This list is by no means exhaustive. And, importantly, although we distinguished between general types of direct and indirect stakeholders, some of the distinctions may carry over. For instance, we may want to distinguish between different types of bystanders based on demographic diversity. At the end of the day, context and deliberation will determine how to adequately identify and distinguish various stakeholders. The key consideration in deciding whether to break down a single stakeholder into multiple stakeholders is if they will be differentially impacted by the technology: will the welfare of two different user groups be differently effected? What about their ability to form and act on their life plans? Will the technology differently impact their ability to engage in society? If so, then we should treat them as distinct stakeholder roles. If not, then we are probably safe to lump them together.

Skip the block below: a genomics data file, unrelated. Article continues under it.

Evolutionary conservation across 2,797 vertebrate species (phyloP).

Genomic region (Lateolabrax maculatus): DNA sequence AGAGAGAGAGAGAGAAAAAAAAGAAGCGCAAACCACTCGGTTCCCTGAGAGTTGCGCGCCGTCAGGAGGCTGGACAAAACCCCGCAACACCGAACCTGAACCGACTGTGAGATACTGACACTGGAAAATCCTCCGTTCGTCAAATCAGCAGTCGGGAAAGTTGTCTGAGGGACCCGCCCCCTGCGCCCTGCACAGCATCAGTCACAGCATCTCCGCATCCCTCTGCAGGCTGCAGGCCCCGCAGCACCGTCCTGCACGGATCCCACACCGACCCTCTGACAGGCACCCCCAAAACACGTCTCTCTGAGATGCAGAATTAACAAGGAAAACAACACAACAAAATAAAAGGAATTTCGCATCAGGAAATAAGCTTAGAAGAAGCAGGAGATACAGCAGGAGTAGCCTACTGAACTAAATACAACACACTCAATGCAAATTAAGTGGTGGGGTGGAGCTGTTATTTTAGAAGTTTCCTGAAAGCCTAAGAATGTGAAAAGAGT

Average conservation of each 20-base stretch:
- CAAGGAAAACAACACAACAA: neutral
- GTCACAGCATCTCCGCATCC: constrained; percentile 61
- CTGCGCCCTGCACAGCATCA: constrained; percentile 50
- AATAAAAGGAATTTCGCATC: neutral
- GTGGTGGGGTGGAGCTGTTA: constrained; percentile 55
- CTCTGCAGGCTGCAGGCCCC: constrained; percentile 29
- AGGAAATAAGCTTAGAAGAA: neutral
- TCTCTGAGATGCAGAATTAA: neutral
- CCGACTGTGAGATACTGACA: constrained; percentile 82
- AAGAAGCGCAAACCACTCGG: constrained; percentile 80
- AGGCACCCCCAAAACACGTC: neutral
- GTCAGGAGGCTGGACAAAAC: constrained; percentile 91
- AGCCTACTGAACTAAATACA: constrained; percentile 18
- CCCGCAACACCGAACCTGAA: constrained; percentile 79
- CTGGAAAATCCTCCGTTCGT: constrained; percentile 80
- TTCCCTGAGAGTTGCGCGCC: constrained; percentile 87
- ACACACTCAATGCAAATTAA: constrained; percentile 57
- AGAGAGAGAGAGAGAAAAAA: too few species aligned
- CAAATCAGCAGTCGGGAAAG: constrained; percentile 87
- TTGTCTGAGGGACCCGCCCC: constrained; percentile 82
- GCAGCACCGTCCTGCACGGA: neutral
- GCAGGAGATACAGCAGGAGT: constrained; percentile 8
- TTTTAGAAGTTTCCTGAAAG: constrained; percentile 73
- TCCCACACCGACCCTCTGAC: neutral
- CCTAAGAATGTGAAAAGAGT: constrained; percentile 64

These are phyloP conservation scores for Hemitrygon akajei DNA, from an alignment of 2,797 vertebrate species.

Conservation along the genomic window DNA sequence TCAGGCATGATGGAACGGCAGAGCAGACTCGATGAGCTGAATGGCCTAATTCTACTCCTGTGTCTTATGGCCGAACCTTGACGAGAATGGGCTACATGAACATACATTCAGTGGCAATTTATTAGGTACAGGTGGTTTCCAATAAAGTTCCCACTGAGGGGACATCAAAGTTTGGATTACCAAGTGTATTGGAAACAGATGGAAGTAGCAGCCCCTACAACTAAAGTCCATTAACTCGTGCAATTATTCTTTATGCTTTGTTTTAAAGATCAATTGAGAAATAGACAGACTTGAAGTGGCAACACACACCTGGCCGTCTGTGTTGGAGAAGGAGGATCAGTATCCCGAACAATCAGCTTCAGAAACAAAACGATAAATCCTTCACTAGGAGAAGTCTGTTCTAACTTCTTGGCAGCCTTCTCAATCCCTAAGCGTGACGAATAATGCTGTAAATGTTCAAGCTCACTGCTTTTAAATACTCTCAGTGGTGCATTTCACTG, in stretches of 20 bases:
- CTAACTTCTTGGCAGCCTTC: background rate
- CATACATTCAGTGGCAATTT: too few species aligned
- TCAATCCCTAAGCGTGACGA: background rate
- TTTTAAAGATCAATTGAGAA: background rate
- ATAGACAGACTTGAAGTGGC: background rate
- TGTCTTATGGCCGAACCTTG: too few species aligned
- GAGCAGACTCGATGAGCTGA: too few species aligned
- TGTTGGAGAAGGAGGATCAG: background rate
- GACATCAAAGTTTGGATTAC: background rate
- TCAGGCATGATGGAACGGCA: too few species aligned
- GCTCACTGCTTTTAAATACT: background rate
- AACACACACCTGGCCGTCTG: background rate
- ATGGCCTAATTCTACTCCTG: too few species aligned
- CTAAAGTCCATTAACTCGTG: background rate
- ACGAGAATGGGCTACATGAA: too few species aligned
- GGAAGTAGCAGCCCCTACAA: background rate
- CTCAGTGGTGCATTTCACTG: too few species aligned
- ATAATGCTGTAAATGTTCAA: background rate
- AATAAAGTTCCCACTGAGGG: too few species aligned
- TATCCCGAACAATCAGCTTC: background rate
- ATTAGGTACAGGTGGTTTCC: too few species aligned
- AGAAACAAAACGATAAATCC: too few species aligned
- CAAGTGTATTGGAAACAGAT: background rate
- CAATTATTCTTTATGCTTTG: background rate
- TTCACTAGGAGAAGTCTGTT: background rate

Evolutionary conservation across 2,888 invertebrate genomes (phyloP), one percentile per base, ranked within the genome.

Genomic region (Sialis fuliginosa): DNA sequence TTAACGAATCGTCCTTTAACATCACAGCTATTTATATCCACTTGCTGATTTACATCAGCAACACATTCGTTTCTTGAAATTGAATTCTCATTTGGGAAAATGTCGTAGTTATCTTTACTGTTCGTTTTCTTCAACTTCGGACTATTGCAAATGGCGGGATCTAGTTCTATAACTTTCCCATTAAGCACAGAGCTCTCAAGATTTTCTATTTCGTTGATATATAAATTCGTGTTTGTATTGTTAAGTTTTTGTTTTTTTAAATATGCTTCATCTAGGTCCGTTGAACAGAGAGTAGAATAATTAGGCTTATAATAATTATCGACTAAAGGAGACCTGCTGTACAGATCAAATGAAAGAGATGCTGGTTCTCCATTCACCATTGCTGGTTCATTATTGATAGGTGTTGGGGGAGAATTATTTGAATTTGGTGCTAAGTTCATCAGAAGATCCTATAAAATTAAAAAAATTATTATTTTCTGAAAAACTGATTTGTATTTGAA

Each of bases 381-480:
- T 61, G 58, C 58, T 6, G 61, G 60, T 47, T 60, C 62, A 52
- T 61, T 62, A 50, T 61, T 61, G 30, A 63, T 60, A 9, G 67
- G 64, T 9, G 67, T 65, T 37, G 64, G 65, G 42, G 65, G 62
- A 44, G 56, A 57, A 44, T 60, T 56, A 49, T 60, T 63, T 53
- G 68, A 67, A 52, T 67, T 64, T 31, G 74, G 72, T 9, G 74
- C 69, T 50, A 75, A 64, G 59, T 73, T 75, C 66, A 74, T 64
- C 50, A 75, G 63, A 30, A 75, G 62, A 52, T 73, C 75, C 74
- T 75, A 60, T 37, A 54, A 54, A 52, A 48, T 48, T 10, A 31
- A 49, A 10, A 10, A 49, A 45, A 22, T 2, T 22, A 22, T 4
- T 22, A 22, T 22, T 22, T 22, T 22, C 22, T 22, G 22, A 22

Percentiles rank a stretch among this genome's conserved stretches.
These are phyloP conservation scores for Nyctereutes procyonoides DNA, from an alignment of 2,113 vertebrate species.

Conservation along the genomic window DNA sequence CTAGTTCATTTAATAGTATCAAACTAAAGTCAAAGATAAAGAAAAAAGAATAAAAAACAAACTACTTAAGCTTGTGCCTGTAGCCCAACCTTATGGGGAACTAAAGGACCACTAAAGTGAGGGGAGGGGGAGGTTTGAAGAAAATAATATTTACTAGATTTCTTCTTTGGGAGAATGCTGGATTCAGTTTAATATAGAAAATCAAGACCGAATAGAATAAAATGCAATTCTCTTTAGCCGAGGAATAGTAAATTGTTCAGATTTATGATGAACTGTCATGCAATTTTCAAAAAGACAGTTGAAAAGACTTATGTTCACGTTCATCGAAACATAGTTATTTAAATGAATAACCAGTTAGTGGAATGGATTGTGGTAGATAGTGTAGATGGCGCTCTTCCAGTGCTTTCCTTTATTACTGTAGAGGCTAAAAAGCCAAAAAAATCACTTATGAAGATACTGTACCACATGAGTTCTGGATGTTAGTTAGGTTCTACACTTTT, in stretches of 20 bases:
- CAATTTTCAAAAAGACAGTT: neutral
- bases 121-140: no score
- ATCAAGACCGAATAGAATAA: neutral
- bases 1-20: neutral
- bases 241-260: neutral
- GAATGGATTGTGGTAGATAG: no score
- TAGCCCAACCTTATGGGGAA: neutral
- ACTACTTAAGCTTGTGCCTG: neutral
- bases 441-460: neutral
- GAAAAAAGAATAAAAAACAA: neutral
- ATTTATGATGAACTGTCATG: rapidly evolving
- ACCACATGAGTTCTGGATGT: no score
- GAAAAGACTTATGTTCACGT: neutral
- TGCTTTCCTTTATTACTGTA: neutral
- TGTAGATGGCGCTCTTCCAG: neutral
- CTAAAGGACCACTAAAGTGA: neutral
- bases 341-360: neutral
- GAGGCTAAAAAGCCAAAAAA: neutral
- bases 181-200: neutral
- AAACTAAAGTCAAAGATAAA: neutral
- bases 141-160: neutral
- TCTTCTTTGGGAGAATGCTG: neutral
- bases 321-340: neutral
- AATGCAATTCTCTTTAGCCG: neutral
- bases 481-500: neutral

License

Icon for the Creative Commons Attribution-NonCommercial 4.0 International License

The Primacy of the Public by Marcus Schultz-Bergin is licensed under a Creative Commons Attribution-NonCommercial 4.0 International License, except where otherwise noted.